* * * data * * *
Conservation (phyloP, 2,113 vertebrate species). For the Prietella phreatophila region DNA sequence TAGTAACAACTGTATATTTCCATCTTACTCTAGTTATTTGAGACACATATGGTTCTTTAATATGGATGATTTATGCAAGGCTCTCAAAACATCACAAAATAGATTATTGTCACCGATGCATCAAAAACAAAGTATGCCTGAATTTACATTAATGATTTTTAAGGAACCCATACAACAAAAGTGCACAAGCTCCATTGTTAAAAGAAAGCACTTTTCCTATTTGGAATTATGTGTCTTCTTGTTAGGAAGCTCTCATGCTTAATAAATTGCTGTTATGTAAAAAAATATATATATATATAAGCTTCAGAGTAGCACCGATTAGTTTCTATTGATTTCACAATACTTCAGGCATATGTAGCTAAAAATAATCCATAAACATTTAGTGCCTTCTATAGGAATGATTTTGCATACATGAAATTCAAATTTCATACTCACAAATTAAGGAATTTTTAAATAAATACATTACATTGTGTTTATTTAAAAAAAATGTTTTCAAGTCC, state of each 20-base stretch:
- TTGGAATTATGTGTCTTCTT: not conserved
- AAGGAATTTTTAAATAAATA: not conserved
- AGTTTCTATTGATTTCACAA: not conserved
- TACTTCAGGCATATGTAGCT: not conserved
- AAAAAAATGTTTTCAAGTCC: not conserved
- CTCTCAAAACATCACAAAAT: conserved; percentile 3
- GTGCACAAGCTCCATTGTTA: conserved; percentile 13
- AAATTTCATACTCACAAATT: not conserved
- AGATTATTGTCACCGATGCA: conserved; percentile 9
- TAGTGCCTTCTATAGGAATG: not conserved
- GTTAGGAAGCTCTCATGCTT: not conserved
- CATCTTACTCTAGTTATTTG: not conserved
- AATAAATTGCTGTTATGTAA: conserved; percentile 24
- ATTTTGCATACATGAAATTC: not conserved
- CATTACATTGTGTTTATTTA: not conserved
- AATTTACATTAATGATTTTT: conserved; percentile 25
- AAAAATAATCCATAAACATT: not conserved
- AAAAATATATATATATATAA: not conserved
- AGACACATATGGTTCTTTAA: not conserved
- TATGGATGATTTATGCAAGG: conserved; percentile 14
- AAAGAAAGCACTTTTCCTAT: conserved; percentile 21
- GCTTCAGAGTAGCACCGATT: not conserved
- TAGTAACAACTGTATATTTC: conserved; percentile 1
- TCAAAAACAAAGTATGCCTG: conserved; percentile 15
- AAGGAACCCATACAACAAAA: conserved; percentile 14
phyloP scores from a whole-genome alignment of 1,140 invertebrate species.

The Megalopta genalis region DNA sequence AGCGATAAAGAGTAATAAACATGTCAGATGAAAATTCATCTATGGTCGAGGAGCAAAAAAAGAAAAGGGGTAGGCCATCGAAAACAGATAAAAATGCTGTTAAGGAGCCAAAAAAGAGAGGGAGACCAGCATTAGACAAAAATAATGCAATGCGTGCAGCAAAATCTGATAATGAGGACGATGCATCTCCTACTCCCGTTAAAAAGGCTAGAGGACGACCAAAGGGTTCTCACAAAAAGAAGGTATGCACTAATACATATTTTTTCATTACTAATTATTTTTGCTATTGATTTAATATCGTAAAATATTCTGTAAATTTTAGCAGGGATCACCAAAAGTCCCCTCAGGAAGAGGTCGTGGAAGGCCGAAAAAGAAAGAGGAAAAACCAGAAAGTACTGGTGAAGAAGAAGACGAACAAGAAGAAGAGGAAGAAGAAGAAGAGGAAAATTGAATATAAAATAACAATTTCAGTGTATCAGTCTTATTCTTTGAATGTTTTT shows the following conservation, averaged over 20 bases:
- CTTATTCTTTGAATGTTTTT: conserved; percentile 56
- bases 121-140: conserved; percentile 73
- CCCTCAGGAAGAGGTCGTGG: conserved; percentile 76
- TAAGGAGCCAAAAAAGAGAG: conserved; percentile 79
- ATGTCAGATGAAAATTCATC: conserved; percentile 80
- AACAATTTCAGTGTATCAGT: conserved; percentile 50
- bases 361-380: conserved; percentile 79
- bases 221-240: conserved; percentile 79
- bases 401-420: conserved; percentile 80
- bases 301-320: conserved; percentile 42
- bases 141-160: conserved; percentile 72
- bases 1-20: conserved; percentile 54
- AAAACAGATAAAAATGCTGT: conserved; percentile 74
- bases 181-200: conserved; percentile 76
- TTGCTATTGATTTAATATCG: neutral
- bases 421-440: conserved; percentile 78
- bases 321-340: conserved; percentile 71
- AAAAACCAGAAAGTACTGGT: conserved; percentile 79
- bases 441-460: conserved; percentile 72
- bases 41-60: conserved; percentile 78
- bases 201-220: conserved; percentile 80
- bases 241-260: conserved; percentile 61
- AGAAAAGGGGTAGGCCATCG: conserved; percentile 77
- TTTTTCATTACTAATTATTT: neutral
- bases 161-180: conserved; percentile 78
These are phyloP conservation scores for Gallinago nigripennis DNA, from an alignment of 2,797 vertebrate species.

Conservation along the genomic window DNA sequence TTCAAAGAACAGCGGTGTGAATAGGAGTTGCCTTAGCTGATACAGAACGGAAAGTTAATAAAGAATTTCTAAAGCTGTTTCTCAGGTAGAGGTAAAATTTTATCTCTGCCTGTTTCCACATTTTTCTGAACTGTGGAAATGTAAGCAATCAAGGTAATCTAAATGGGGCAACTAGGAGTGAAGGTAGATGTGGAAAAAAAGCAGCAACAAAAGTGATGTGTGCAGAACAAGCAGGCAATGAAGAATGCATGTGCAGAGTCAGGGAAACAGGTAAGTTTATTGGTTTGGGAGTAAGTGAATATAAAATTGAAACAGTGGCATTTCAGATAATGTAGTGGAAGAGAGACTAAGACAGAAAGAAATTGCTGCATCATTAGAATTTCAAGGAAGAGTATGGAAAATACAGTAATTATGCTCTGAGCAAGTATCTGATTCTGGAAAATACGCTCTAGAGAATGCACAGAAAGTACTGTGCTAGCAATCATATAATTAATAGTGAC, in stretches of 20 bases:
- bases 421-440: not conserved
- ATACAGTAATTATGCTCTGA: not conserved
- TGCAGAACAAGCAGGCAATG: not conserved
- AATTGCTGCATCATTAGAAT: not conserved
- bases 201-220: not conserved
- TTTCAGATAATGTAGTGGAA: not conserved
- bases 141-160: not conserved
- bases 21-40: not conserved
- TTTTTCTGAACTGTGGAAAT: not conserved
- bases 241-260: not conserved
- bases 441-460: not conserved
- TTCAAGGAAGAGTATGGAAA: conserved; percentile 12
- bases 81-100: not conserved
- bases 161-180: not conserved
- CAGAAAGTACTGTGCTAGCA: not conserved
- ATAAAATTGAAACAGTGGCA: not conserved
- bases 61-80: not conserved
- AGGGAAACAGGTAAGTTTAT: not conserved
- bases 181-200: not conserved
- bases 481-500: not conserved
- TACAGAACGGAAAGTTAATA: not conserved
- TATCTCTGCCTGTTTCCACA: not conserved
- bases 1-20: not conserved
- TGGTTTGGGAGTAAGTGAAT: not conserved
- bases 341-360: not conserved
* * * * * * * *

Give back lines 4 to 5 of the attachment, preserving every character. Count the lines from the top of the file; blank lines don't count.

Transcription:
- AGTTTCTATTGATTTCACAA: not conserved
- TACTTCAGGCATATGTAGCT: not conserved